Are College Students Getting the Grades They Deserve?

461 Words2 Pages
Students at Boston University complain of grade deflation College students work hard assuming that they will get the grade they deserve but this is not always the case. Caroline Boulanger, a sophomore business administration and management major at Boston University studies hard. In her freshmen economics class, her final grade was based on three exams. She received two "A's" and an "A-" on these exams. However, at the end of the semester, she ended up with a final grade of a "B-." She tried contacting her professor and he has still not gotten back to her, so she assumes her grade was deflated. Boulanger is not the only person who has had this problem as a result of the grading policy of Boston University. “I’ve heard that getting a 4.0 at this school is about as likely as winning the lottery or getting struck by lightening. It could be considered an act of god,” said Haley Goucher, a freshman premed student at Boston University. If a student does receive a 4.0 at Boston University they are in the minority. In a survey of 100 Boston University students, only 23% received an "A" in any one of their classes and 0% of the students had a GPA of 4.0. Many of these students expressed that this sudden decline of grades made them lose confidence in their work and themselves. “People who did well in high school have trouble transitioning sometimes. They work hard and they still feel stupid,” said Alex Corhan, a sophomore journalism major at Boston University. There is no formal grading policy at Boston University but the university does give several guidelines for professors to follow. “Don’t be a grade-inflater! Grades should reflect the distribution of effort and success in the class … If your distribution of grades is skewed toward the high end, it might imply that either an 'A' does not require a high level of achievement in the course or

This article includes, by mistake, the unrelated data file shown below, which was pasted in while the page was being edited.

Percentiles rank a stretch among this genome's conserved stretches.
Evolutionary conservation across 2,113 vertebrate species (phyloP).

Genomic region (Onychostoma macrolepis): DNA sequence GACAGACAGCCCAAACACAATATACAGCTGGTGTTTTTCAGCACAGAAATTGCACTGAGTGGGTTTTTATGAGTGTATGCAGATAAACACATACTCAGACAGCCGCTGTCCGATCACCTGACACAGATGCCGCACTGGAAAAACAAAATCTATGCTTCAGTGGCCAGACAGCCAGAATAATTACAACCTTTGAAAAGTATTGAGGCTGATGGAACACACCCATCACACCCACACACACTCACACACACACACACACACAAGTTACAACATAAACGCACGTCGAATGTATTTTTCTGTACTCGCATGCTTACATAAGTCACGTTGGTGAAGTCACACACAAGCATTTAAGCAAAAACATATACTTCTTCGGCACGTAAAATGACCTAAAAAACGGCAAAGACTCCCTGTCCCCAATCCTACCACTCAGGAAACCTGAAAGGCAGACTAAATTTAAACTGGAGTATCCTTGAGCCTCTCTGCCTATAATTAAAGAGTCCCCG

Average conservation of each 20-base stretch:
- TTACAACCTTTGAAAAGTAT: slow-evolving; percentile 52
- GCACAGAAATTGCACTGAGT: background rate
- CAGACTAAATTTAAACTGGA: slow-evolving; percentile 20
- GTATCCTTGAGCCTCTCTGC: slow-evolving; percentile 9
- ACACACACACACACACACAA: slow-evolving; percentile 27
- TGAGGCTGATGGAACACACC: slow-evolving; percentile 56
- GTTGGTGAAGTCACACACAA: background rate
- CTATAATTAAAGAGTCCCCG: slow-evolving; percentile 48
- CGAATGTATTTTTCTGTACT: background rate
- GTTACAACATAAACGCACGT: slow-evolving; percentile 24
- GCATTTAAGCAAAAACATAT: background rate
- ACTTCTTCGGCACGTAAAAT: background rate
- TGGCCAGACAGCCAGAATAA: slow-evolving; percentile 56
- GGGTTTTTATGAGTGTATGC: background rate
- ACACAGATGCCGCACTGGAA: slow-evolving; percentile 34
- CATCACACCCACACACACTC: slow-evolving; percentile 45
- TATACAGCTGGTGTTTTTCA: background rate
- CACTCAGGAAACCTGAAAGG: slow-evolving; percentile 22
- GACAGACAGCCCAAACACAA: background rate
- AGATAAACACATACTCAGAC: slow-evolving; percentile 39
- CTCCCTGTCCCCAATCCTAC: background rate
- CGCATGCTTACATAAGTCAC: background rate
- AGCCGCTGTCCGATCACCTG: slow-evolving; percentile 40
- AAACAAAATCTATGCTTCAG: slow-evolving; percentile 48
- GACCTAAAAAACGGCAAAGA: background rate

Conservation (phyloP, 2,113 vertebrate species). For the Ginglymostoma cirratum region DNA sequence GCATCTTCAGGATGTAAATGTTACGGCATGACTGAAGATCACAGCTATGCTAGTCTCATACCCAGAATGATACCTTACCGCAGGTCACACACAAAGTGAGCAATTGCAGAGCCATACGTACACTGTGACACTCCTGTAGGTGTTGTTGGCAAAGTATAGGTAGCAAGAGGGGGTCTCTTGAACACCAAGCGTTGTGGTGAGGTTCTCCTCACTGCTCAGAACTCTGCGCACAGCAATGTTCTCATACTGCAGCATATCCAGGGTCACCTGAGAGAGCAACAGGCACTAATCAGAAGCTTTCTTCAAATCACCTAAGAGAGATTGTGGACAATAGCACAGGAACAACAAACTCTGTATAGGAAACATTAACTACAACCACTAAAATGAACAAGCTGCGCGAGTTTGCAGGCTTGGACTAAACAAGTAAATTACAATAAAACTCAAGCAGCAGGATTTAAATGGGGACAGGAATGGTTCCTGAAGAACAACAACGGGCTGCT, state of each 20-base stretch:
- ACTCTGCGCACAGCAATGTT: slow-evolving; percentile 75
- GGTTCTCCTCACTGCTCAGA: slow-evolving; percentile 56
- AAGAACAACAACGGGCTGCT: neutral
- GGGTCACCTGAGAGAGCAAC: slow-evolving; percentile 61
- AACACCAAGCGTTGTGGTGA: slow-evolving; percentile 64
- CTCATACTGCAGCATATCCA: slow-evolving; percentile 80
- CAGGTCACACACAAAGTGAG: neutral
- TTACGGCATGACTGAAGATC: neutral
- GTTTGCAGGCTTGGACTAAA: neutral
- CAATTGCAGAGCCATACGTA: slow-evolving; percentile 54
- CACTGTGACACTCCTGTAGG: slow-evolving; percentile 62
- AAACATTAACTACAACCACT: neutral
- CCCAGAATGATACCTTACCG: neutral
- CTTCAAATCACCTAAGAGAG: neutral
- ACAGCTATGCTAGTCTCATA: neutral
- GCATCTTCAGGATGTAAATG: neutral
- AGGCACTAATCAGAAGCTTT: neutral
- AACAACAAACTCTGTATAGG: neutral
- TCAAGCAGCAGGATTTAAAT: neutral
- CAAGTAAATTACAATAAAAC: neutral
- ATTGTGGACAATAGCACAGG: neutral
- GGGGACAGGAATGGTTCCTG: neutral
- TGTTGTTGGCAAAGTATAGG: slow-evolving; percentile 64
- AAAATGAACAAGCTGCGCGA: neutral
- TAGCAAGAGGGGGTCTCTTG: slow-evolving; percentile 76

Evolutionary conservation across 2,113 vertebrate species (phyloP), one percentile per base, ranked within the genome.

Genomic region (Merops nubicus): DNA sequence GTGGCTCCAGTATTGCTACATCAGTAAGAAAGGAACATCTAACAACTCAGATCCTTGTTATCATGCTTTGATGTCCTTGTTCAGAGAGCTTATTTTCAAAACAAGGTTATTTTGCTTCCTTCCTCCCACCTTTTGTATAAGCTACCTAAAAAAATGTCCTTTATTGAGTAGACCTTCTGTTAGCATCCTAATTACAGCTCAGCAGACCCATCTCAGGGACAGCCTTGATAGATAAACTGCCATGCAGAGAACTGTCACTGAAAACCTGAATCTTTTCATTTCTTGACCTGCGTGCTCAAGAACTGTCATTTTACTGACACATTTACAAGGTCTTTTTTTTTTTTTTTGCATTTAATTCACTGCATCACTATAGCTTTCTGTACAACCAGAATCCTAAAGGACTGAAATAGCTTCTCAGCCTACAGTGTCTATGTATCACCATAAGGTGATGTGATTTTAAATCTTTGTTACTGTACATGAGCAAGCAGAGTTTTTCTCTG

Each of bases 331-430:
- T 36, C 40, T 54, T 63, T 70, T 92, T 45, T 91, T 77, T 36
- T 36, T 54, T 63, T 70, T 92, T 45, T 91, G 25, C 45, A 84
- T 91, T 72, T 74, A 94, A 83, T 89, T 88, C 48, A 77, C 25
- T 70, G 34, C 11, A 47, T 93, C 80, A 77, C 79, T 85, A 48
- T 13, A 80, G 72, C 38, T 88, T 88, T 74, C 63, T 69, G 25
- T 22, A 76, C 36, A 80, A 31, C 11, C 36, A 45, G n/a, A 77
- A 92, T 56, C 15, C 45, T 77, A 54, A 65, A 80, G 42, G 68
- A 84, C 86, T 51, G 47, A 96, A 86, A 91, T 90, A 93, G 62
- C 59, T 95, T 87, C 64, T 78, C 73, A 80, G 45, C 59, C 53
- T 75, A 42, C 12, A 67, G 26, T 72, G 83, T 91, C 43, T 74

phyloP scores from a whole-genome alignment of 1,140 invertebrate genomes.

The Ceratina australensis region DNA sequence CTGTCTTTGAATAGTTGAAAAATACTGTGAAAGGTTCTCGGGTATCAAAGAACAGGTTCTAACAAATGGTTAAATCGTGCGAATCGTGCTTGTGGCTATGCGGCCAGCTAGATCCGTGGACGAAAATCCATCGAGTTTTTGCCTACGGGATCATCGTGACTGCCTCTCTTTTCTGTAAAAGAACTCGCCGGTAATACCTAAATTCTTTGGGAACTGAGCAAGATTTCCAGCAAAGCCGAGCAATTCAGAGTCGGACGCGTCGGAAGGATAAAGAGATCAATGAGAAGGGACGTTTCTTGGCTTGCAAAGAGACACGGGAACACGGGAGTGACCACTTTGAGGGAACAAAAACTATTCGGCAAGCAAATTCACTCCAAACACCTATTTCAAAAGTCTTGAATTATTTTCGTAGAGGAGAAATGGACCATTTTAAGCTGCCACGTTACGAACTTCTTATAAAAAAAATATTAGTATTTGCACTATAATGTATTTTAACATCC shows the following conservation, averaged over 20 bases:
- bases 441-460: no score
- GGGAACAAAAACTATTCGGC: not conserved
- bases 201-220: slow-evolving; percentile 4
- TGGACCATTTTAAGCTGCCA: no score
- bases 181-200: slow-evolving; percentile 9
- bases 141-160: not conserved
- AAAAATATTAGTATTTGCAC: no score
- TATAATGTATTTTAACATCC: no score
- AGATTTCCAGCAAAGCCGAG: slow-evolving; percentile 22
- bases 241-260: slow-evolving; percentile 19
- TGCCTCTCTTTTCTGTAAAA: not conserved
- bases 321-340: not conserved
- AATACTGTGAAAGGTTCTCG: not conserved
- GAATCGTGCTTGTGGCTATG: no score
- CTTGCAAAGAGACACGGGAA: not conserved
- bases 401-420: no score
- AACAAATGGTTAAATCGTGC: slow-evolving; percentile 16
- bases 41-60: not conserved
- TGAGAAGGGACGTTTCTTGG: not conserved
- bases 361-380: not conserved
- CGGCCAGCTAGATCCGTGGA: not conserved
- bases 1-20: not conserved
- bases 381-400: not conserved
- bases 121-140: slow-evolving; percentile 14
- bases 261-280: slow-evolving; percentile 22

More about Are College Students Getting the Grades They Deserve?

Open Document